Reacting, Mr Sosu said the President’s refusal to sign the Criminal Offences (Amendment) Bill, 2022 and the Armed Forces (Amendment) Bill, 2023 into law was “very retrogressive and smacks of bad faith”.

He said it was so shocking that the President would raise constitutional infractions, given that the two bills were passed by consensus at the committee and plenary levels during their considerations.

He said the bills were first introduced through the Parliament of Ghana or initiated on September 30, 2021.

He said usually when a bill was introduced, it went through several processes of consultation, and the Drafting Department of Parliament would have to research into the background of the bill to come to a conclusion that the bill did not violate Article 108 of the Constitution.

Thorough consultations

“It is quite strange that at this last stage the President would say that the bill has violated some Constitutional provisions,” Mr Sosu said.
He said Article 108 only regulated Parliament’s admission process of bills in terms of private members’ bill.

“Once a bill has been admitted and has gone through all the processes and passed, it has become an Act of Parliament.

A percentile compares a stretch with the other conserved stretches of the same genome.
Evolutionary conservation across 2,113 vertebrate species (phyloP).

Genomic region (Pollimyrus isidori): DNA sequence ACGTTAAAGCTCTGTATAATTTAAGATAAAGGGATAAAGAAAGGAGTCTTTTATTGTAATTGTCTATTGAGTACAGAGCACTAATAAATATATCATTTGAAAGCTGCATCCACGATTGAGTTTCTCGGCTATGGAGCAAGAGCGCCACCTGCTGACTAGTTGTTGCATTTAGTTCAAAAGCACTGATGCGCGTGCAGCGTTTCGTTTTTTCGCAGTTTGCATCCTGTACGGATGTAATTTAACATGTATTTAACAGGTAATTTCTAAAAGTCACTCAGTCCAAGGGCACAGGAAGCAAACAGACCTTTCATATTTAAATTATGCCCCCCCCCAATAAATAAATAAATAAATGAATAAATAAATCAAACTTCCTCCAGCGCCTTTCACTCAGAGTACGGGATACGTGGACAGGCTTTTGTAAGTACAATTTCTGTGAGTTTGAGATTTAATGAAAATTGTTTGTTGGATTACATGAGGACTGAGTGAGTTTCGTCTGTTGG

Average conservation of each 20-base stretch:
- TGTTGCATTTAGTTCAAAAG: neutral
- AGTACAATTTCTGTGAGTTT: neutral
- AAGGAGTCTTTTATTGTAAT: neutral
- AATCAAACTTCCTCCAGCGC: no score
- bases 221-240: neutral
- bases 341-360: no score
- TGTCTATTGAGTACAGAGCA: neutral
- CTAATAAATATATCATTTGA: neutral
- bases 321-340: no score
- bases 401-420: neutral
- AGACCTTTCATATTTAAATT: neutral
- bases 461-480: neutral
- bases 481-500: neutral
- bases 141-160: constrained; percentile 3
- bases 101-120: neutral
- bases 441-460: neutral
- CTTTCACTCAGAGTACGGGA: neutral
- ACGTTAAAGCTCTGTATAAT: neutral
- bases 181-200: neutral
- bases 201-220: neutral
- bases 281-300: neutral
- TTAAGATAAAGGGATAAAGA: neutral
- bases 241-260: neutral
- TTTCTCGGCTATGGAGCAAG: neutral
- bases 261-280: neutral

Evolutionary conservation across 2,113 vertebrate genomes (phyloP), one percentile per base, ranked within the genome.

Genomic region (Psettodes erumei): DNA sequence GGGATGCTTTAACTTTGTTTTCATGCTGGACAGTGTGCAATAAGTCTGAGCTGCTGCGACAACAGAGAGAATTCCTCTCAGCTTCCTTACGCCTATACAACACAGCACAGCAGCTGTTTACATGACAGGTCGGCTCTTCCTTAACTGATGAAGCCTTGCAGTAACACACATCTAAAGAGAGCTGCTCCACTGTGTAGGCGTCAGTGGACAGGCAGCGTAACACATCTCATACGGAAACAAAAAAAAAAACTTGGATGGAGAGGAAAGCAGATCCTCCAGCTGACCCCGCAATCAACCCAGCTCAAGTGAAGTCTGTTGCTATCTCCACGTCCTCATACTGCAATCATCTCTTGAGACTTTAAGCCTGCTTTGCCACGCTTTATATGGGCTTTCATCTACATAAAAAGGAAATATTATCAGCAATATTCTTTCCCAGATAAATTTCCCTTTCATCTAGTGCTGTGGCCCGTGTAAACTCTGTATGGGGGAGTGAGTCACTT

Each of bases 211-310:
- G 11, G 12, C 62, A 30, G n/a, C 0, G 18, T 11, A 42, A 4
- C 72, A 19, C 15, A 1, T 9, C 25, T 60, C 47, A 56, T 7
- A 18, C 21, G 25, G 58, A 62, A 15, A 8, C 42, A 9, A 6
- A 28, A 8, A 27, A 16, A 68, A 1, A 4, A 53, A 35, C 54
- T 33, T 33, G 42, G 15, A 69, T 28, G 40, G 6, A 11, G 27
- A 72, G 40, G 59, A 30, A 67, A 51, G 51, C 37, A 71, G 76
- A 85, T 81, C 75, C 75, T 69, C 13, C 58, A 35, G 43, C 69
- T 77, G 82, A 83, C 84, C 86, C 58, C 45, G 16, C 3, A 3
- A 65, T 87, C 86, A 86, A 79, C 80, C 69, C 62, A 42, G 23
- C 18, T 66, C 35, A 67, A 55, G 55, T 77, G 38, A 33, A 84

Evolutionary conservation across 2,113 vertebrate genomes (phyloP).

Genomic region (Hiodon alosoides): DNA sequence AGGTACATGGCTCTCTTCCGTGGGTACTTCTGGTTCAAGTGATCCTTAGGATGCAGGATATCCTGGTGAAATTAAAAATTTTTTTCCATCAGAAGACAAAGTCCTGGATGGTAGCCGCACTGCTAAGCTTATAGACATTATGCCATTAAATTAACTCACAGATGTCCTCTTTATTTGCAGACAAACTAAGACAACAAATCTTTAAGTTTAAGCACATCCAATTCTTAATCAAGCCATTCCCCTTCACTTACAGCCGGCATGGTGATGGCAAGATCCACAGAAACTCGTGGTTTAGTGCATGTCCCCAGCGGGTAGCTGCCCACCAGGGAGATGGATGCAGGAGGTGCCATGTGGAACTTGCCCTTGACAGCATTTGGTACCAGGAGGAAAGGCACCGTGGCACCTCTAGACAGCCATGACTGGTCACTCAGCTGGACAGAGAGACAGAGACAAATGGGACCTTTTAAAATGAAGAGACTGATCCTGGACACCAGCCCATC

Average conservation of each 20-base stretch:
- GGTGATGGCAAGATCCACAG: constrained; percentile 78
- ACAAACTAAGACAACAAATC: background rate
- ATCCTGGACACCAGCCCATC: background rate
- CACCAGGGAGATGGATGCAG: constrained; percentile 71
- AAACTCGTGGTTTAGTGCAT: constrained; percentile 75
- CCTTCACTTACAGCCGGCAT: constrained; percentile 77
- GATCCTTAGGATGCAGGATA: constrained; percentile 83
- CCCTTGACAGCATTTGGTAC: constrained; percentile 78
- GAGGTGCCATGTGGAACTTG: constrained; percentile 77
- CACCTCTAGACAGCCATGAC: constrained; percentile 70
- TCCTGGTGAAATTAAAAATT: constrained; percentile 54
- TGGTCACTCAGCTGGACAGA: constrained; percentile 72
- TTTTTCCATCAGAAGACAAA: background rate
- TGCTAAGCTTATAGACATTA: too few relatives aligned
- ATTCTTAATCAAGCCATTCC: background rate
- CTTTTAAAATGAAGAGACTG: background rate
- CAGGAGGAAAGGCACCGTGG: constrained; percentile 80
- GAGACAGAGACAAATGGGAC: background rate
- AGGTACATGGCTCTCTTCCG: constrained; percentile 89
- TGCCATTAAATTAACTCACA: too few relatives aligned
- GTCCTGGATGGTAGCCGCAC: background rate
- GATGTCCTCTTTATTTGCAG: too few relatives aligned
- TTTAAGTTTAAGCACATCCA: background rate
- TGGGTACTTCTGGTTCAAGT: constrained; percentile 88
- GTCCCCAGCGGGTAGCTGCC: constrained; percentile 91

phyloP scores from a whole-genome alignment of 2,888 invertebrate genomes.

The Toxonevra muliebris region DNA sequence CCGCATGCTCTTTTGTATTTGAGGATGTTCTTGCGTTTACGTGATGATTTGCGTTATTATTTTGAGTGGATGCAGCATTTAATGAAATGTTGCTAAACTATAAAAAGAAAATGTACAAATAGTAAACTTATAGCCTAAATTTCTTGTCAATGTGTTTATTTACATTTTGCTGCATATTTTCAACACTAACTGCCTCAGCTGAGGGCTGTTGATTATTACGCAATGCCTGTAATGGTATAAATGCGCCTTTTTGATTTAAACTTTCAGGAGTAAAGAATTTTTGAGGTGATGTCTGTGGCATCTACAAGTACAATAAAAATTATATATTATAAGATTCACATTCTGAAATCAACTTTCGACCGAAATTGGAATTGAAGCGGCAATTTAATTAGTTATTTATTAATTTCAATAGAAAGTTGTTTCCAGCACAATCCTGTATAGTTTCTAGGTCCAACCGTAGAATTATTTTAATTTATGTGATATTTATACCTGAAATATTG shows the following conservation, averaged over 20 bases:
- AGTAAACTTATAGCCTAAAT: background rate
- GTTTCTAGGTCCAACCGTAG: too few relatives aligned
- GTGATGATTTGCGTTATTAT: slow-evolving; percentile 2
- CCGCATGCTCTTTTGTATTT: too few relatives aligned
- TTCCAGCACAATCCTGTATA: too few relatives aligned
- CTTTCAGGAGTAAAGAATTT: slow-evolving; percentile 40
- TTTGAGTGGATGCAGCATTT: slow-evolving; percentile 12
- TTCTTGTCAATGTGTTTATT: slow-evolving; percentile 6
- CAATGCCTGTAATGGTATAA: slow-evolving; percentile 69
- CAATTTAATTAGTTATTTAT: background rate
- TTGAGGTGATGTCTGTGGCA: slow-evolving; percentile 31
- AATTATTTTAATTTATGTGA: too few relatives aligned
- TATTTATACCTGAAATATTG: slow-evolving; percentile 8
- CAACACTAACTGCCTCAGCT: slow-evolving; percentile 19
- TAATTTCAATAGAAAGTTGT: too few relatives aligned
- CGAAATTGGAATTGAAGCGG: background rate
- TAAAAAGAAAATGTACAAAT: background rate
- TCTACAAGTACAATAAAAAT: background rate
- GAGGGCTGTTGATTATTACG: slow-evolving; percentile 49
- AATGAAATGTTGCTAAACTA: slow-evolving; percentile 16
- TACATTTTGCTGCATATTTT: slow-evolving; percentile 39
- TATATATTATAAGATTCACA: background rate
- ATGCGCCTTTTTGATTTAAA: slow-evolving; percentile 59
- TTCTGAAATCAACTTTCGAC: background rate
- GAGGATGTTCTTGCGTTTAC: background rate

“And there is no provision wherever in the Constitution that says that when an Act has been passed by Parliament, the President can choose not to assent to the Act on grounds that that Act or its enforcement will in some respect have a charge on the Consolidated Fund,” he said.

Misconstruing Article 108

Mr Sosu said every law, once passed by Parliament, became public law, and its enforcement would by all means have some form of financial implications, including its gazetting.

“So, the President misconstrued Article 108 when he gave that as a basis to refuse an assent, and it is quite retrogressive and unfortunate because we are talking about a social problem that is destroying people, the lives of most vulnerable people of our society — elderly women, widows, the marginalised,” he said.

Mr Sosu recalled that the Criminal Offences (Amendment) Bill began in the Seventh Parliament but could not be passed, and was revived when a 92-year-old woman — Akua Dentaa — was killed upon being accused of witchcraft.

“Since the passage of this bill, while we were waiting for a Presidential assent, three more women have died on account of witchcraft accusation,” he said.

Mr Sosu added that the Constitution was clear that once the President refused to assent a bill, he was supposed to convey, in the next 14 days, the specific reasons and amendments that the government was seeking to propose, but not just a blanket statement that some constitutional provisions had been flouted.

He pointed out that during the 42nd session of the Universal Peer Review in Geneva in Switzerland, the Attorney-General, Godfred Yeboah Dame, a principal legal advisor to the government, made reference to both the Death Penalty Bill and Witchcraft Bill as ways Ghana was resorting to deal with human rights abuses.